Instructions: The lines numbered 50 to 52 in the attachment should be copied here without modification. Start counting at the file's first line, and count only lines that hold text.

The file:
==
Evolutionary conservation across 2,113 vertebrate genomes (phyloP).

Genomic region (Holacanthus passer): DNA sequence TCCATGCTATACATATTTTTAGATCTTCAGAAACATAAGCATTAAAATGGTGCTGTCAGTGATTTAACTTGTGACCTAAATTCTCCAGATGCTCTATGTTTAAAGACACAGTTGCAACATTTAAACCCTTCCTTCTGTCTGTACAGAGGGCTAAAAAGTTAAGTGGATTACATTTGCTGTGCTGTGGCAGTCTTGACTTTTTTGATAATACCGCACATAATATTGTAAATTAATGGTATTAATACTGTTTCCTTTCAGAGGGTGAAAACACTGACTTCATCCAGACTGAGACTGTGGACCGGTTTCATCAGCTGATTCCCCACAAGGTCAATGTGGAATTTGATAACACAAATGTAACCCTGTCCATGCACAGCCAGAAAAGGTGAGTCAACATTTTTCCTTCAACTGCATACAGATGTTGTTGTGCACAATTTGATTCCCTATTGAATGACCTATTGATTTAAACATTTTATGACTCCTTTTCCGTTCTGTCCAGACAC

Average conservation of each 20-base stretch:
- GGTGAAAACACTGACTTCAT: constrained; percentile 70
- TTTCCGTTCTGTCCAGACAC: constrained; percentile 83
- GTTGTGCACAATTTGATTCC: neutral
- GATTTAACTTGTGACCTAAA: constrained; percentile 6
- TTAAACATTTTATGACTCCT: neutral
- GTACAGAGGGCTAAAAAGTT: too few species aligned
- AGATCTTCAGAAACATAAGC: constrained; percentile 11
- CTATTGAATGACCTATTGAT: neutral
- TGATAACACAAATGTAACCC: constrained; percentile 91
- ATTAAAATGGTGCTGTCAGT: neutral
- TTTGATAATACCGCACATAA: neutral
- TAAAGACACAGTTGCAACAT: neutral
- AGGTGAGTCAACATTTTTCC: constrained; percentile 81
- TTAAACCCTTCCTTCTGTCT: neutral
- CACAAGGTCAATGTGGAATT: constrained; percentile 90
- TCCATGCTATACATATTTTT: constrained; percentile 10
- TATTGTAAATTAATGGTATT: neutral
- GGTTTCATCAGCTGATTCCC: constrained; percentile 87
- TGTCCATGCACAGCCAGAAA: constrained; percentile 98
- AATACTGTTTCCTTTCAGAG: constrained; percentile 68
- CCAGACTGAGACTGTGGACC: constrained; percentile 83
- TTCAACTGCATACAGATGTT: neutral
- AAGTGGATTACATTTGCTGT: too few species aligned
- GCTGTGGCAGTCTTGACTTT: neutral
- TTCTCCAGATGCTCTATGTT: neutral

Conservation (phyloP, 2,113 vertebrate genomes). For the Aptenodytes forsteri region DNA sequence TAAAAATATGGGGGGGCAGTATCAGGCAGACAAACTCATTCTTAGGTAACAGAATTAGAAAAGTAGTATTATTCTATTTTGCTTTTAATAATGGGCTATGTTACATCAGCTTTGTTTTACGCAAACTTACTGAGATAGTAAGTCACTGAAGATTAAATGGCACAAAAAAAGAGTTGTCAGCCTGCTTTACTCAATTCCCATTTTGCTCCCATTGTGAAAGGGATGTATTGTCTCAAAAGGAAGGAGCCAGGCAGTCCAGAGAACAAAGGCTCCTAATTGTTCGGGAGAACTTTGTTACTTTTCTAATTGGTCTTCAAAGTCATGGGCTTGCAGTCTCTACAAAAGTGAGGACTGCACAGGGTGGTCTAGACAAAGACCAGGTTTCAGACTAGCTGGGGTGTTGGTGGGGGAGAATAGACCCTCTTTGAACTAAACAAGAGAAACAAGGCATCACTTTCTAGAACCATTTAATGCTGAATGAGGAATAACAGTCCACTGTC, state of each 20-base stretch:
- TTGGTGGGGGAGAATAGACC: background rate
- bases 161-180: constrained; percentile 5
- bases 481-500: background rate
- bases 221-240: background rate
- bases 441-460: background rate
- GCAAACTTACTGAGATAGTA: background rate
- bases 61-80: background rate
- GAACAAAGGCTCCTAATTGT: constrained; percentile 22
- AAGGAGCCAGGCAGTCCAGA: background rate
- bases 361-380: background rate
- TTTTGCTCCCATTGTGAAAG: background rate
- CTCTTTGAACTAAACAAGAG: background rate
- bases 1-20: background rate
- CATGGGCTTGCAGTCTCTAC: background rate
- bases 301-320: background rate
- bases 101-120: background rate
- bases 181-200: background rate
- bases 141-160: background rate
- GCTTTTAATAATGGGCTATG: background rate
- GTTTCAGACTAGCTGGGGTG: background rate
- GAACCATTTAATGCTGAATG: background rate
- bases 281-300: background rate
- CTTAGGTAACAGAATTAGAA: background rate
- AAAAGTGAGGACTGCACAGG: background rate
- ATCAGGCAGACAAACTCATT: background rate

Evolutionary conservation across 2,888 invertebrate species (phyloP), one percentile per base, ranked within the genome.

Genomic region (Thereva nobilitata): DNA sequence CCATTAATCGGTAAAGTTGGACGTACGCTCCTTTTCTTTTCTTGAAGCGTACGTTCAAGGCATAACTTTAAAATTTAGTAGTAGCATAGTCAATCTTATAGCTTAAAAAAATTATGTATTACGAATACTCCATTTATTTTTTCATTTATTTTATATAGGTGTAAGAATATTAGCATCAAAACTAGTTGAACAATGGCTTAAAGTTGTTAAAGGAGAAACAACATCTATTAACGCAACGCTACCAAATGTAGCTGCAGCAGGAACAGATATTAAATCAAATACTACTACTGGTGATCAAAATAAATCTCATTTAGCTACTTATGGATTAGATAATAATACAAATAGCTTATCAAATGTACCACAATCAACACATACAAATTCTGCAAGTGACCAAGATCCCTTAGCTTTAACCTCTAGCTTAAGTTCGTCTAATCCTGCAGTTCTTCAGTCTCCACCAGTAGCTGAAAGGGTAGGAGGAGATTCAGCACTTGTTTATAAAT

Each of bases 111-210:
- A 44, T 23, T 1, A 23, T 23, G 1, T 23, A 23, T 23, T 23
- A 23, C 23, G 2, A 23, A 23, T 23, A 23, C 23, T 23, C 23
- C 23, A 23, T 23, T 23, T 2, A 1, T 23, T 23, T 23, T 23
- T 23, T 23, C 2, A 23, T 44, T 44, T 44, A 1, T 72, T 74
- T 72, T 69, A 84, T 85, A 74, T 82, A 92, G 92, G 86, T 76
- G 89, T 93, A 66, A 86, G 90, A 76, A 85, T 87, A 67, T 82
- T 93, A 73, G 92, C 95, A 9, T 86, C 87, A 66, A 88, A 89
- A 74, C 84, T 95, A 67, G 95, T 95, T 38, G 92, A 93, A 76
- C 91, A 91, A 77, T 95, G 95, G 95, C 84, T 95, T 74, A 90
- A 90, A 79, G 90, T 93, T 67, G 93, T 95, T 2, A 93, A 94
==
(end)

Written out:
- GAACCATTTAATGCTGAATG: background rate
- bases 281-300: background rate
- CTTAGGTAACAGAATTAGAA: background rate